Filed under: Life

A Dog Day Afternoon

Saturday, September 20th, 2008 • No Comments on A Dog Day Afternoon

So, Henry finally had his surgery yesterday.  I picked him up this morning.  He’s pitiful and my heart is breaking for him.  The veterinarian who performed the surgery didn’t give me a complete picture of the after care involved when I took him for his surgical consult on Wednesday.  It’s frustrating, because I specifically told him that I’m alone for a few more weeks and asked if the surgery could be postponed until Jay got home.  The vet acted as if that was silly, I could certainly handle taking care of the dog by myself.  Of course I can, but I didn’t want to if I didn’t have to.  Yesterday, post-surgery, the vet called to explain the after care and said—and I quote—“It’s a two

person job.”  Um… what??  Didn’t I just tell him, the day previous, that I was alone?  Frustrating.

What’s done is done and the surgery is over and the mass (which is most likely benign—excellent news) is gone and now all that’s left is to help Henry rest and heal.  Doesn’t he look sad?


Please note: I only took his E-collar off so I could get him to eat.  The one they put on him at the veterinary hospital was too large.  I stopped by the pet store this afternoon and he now has a new one that’s smaller… and pink.  But at least he can eat now.

Another note: It looks even worse in person.

Posted by Kristina in Life

Learning to Let Go

Saturday, September 6th, 2008 • 1 Comment on Learning to Let Go

As Hanna blows out of town, leaving only some wind and rain in her wake (thankfully), I decided to pack up the computer and get out of the house for a little while.  I know I haven’t been blogging here much lately and that has a lot to do with stuff going on behind the scenes and the fact that the writing hasn’t been happening lately.  I just told Jay I need to remedy that—and soon—because the fastest way out of depression (which is where I seem to be at the moment) is to write myself out of it.  And not writing only seems to lead me deeper into a funk.  So, I’ll be back on writing track next week.  Seriously.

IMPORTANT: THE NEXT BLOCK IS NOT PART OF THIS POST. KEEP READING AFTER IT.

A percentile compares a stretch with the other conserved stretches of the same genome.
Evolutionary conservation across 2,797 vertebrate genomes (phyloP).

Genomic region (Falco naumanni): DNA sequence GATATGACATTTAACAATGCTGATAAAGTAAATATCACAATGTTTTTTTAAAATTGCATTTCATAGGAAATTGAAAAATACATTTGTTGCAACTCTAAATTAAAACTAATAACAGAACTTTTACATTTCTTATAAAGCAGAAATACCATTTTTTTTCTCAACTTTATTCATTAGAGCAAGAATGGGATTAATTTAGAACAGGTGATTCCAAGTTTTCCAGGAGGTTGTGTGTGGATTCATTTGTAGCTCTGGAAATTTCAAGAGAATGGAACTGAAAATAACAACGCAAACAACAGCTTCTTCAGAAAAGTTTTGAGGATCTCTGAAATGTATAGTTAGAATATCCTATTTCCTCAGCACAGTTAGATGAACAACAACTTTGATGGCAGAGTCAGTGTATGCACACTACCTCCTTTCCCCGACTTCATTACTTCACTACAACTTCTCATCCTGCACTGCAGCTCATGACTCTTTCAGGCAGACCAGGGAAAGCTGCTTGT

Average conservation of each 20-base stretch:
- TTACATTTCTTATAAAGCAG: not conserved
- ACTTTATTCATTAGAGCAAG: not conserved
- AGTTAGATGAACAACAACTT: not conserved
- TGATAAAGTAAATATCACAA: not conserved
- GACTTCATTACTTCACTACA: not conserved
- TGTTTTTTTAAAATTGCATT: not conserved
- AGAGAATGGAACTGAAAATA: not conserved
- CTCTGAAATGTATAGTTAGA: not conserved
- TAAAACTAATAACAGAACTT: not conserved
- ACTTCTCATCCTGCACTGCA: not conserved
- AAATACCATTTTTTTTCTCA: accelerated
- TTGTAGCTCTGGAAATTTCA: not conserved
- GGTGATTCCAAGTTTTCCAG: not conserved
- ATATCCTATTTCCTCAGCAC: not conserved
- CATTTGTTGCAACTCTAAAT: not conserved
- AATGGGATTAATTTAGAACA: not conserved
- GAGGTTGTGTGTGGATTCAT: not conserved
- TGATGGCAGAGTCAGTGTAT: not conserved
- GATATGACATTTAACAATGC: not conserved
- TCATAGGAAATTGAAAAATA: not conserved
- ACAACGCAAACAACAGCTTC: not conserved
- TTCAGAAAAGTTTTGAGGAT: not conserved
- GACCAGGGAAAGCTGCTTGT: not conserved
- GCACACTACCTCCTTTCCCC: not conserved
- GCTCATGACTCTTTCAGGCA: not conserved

It hasn’t been all blue lately—it just feels that way sometimes—and even though the writing isn’t happening, other writing news has brightened my in-box.  I sold two stories in the past week or so and received an utterly charming mention in Ashley Lister’s review of Rachel Kramer Bussel’s anthology Rubber Sex:

Kristina Wright’s, “The Dress,” is a wickedly exciting tale that epitomises the appeal of rubber sex.  Kristina’s heroine doesn’t just wear a latex dress—it possesses her.  Kristina is a phenomenal writer and “The Dress” shows that she has the enviable ability to tell a story and simultaneously excite her readers.

That’s enough to bring a smile to my face.  I’ve never been called a phenomenal writer before.  I think Mr. Lister is being overly generous, but I will gladly and gratefully take the compliment—I need it right now.  “The Dress” was one of my favorite stories to write and it was absolutely lovely to see it end up as the first story in the collection. A nice reminder that, even if I don’t think I’m phenomenal, at least I know I don’t totally suck.

I freed up a lot of my time this semester for writing (in theory) by dropping my two graduate Women’s Studies classes.  Long story short, I just can’t deal with academia right now.  I attended classes the first week and just wasn’t feeling it.  I knew it would be a waste of time to force myself to endure two classes for the next four months, but I actually felt a little guilty withdrawing for the semester.  I’m strange like that.  I don’t like to give up on things, but I know it was the right thing for me to do right now. 

Teaching is another story—I’m already committed for this semester (actually, I just realized I haven’t signed a contract yet.  Hmm.)—so I’m trying to give my students my all.  Or my best.  Or at least my attention.  I’m not sure if I’ll teach again in the spring—after three semesters, I’m pretty much over teaching English Composition.  We’ll see.  I think I said that about this fall, but I had the summer break to forget how tedious it can be.